Farmers had some tough questions for him on why National had supported the bill in its first reading.  Muller said he achieved “about eight of the ten things I wanted” in terms of the framework for a new Climate Change Commission, and it was “better to be in there wrestling for something sensible” than throwing rocks from the outside . .

Pig catastrophe in China opens opportunities for NZ meat exporters – Point of Order:

Many New  Zealanders may  be unaware that China, home to  half the world’s pigs, is suffering  a  catastrophic outbreak of African swine fever.  According  to  one  authoritative estimate, the disease may have  wiped out one-third of the population  of 500m  pigs.

The  London  “Economist”  says  that for as long  as it takes  China’s pig industry  to recover —which may be   years—farmers  elsewhere  may have  cause to  celebrate.  Yet  foreign producers cannot  make up  the vast amount of production  which  will be  lost —and American pig farmers have tariffs imposed on them as part of the ongoing trade  war  with China.

So, as  Point of Order sees it,  a big opportunity is opened for  NZ  food  producers, particularly  meat exporters,  to  be  diverting  as  much of their product  as  they can to  China. . .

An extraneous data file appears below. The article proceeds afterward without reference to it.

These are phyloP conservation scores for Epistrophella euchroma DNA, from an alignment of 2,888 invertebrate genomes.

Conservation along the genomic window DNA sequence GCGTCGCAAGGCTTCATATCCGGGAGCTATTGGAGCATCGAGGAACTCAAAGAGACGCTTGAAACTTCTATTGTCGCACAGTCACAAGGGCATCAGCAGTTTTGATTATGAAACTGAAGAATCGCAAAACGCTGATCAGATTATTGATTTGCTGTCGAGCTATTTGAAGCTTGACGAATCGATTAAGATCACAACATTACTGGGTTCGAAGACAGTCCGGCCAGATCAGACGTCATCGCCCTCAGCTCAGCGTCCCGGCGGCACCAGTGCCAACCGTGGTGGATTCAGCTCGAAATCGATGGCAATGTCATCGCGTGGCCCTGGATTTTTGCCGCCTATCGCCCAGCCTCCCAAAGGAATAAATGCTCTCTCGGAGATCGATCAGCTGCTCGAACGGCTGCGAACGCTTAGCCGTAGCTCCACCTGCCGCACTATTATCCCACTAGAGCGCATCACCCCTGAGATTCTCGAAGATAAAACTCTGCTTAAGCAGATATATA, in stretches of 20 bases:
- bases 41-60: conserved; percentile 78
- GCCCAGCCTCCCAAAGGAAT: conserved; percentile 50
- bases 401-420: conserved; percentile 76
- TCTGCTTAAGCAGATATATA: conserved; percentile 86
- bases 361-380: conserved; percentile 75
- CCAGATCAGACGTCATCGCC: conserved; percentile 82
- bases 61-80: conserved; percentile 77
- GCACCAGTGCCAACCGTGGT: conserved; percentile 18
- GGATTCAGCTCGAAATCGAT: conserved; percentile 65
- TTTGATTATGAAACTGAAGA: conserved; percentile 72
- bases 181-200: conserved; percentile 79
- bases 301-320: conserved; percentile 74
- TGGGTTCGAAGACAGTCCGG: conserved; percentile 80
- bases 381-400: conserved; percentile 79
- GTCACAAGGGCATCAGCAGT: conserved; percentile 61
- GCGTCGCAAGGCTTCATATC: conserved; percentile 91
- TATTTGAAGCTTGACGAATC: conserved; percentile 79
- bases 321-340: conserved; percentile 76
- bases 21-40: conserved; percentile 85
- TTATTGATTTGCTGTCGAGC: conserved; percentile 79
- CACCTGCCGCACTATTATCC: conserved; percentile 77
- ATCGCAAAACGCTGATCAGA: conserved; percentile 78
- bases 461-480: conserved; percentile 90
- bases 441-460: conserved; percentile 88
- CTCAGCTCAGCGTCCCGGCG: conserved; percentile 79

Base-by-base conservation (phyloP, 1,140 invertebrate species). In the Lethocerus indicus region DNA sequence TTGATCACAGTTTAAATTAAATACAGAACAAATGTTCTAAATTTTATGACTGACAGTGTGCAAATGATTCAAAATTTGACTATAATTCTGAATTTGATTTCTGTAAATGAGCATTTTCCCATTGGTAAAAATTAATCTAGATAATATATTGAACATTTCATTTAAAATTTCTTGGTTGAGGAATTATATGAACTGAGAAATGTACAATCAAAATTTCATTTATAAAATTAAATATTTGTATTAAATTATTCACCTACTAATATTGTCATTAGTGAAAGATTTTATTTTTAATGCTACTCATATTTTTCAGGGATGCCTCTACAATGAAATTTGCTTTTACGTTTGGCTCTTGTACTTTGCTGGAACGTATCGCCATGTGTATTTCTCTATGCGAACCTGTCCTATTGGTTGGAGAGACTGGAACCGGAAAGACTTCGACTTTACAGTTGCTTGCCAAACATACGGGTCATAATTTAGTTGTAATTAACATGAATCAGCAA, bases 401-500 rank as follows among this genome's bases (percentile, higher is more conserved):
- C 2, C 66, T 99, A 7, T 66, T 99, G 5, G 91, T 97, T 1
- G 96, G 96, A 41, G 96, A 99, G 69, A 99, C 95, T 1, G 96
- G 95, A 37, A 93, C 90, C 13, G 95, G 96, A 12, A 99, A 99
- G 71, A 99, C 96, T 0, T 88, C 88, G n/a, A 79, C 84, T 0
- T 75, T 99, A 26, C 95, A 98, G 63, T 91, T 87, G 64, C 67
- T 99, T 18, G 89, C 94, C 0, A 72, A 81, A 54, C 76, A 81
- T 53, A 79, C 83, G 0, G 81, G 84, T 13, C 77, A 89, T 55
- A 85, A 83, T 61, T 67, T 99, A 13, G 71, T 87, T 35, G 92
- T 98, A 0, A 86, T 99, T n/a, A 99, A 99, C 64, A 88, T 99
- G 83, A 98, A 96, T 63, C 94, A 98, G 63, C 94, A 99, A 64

The value of meaningful protest – Gavin Forrest:

I value the right to protest. Without protest and people standing up for a better society or against threats to their current way of life many of my friends would not be able to exist in the way they do today.

Farming wouldn’t  be the way it is today if it were not for the actions of those who came before us.  

While still in shock farmers protested in the streets of Wellington against a background of having subsides ripped from them with little to no consultation and at breakneck speed in the 1980s. . .

Woman makes history at dog trial championships – Sally Rae:

Sheer grit helped former Otago woman Steph Tweed make history as the first woman to win a New Zealand dog trial championship.

Miss Tweed (27) won both the North Island and New Zealand championship straight hunt at the New Zealand championships in Northland this week with Grit, whom she describes as a “once-in-a-lifetime” dog.

It was an all-male final, apart from Miss Tweed, who topped the first round with 97 points to clinch the North Island title, and then won the run-off with 95.5 points to secure the national title. . .

Women set to drive change in New Zealand’s meat industry :

Woman working in the meat industry have gathered for an inaugural meeting of the New Zealand chapter of Meat Business Women (MBW) in Napier this week, to outline their vision for a positive future for the sector.